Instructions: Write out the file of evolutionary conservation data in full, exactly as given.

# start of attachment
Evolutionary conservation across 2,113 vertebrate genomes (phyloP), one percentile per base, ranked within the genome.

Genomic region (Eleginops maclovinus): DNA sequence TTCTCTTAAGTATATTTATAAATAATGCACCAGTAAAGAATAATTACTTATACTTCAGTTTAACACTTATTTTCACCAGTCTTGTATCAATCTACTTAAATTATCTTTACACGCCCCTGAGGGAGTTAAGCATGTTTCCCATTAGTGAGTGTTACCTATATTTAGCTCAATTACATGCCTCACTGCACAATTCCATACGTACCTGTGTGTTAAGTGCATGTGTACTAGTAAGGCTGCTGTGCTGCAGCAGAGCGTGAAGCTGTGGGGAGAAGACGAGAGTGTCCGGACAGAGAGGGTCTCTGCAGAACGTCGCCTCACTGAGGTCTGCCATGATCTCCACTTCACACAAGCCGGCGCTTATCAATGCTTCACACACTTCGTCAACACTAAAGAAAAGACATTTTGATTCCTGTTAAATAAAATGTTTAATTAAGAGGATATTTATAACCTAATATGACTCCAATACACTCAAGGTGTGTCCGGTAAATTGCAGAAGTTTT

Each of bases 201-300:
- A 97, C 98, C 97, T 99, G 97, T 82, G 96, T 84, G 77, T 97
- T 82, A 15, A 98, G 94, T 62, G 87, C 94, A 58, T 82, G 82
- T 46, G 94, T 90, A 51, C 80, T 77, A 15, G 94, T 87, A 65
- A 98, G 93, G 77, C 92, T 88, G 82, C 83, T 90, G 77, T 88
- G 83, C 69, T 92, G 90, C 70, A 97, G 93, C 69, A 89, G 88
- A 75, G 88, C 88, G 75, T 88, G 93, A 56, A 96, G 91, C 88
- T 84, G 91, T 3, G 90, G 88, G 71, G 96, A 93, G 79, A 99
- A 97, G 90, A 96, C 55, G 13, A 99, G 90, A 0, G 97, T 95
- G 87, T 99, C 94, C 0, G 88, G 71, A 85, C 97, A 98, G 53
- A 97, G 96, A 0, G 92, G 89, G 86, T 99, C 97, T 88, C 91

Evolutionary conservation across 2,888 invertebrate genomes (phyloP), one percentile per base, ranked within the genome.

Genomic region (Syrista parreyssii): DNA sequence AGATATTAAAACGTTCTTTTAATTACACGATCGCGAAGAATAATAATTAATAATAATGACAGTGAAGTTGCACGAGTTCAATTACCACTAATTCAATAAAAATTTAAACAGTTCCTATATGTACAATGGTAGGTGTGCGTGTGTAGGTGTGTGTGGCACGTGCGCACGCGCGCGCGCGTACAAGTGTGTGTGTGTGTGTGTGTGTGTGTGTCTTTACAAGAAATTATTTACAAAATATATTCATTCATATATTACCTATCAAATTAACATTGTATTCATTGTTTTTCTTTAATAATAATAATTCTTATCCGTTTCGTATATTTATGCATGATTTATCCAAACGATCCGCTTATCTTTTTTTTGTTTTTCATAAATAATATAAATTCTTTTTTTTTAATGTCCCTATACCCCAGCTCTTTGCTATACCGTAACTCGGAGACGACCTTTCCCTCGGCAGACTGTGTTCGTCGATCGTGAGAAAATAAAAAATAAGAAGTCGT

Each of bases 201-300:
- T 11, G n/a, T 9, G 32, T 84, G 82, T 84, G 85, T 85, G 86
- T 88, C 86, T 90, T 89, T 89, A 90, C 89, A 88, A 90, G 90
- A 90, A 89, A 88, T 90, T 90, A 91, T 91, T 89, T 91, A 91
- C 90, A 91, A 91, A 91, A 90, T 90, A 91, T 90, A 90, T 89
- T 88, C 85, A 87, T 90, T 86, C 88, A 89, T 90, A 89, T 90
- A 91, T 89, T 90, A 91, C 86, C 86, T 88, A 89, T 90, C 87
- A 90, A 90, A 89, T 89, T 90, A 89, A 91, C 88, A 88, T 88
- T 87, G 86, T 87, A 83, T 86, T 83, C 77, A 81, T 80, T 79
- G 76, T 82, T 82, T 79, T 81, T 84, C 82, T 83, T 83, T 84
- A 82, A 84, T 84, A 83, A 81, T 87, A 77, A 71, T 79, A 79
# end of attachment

Evolutionary conservation across 2,113 vertebrate genomes (phyloP), one percentile per base, ranked within the genome.

Genomic region (Eleginops maclovinus): DNA sequence TTCTCTTAAGTATATTTATAAATAATGCACCAGTAAAGAATAATTACTTATACTTCAGTTTAACACTTATTTTCACCAGTCTTGTATCAATCTACTTAAATTATCTTTACACGCCCCTGAGGGAGTTAAGCATGTTTCCCATTAGTGAGTGTTACCTATATTTAGCTCAATTACATGCCTCACTGCACAATTCCATACGTACCTGTGTGTTAAGTGCATGTGTACTAGTAAGGCTGCTGTGCTGCAGCAGAGCGTGAAGCTGTGGGGAGAAGACGAGAGTGTCCGGACAGAGAGGGTCTCTGCAGAACGTCGCCTCACTGAGGTCTGCCATGATCTCCACTTCACACAAGCCGGCGCTTATCAATGCTTCACACACTTCGTCAACACTAAAGAAAAGACATTTTGATTCCTGTTAAATAAAATGTTTAATTAAGAGGATATTTATAACCTAATATGACTCCAATACACTCAAGGTGTGTCCGGTAAATTGCAGAAGTTTT

Each of bases 201-300:
- A 97, C 98, C 97, T 99, G 97, T 82, G 96, T 84, G 77, T 97
- T 82, A 15, A 98, G 94, T 62, G 87, C 94, A 58, T 82, G 82
- T 46, G 94, T 90, A 51, C 80, T 77, A 15, G 94, T 87, A 65
- A 98, G 93, G 77, C 92, T 88, G 82, C 83, T 90, G 77, T 88
- G 83, C 69, T 92, G 90, C 70, A 97, G 93, C 69, A 89, G 88
- A 75, G 88, C 88, G 75, T 88, G 93, A 56, A 96, G 91, C 88
- T 84, G 91, T 3, G 90, G 88, G 71, G 96, A 93, G 79, A 99
- A 97, G 90, A 96, C 55, G 13, A 99, G 90, A 0, G 97, T 95
- G 87, T 99, C 94, C 0, G 88, G 71, A 85, C 97, A 98, G 53
- A 97, G 96, A 0, G 92, G 89, G 86, T 99, C 97, T 88, C 91

Evolutionary conservation across 2,888 invertebrate genomes (phyloP), one percentile per base, ranked within the genome.

Genomic region (Syrista parreyssii): DNA sequence AGATATTAAAACGTTCTTTTAATTACACGATCGCGAAGAATAATAATTAATAATAATGACAGTGAAGTTGCACGAGTTCAATTACCACTAATTCAATAAAAATTTAAACAGTTCCTATATGTACAATGGTAGGTGTGCGTGTGTAGGTGTGTGTGGCACGTGCGCACGCGCGCGCGCGTACAAGTGTGTGTGTGTGTGTGTGTGTGTGTGTCTTTACAAGAAATTATTTACAAAATATATTCATTCATATATTACCTATCAAATTAACATTGTATTCATTGTTTTTCTTTAATAATAATAATTCTTATCCGTTTCGTATATTTATGCATGATTTATCCAAACGATCCGCTTATCTTTTTTTTGTTTTTCATAAATAATATAAATTCTTTTTTTTTAATGTCCCTATACCCCAGCTCTTTGCTATACCGTAACTCGGAGACGACCTTTCCCTCGGCAGACTGTGTTCGTCGATCGTGAGAAAATAAAAAATAAGAAGTCGT

Each of bases 201-300:
- T 11, G n/a, T 9, G 32, T 84, G 82, T 84, G 85, T 85, G 86
- T 88, C 86, T 90, T 89, T 89, A 90, C 89, A 88, A 90, G 90
- A 90, A 89, A 88, T 90, T 90, A 91, T 91, T 89, T 91, A 91
- C 90, A 91, A 91, A 91, A 90, T 90, A 91, T 90, A 90, T 89
- T 88, C 85, A 87, T 90, T 86, C 88, A 89, T 90, A 89, T 90
- A 91, T 89, T 90, A 91, C 86, C 86, T 88, A 89, T 90, C 87
- A 90, A 90, A 89, T 89, T 90, A 89, A 91, C 88, A 88, T 88
- T 87, G 86, T 87, A 83, T 86, T 83, C 77, A 81, T 80, T 79
- G 76, T 82, T 82, T 79, T 81, T 84, C 82, T 83, T 83, T 84
- A 82, A 84, T 84, A 83, A 81, T 87, A 77, A 71, T 79, A 79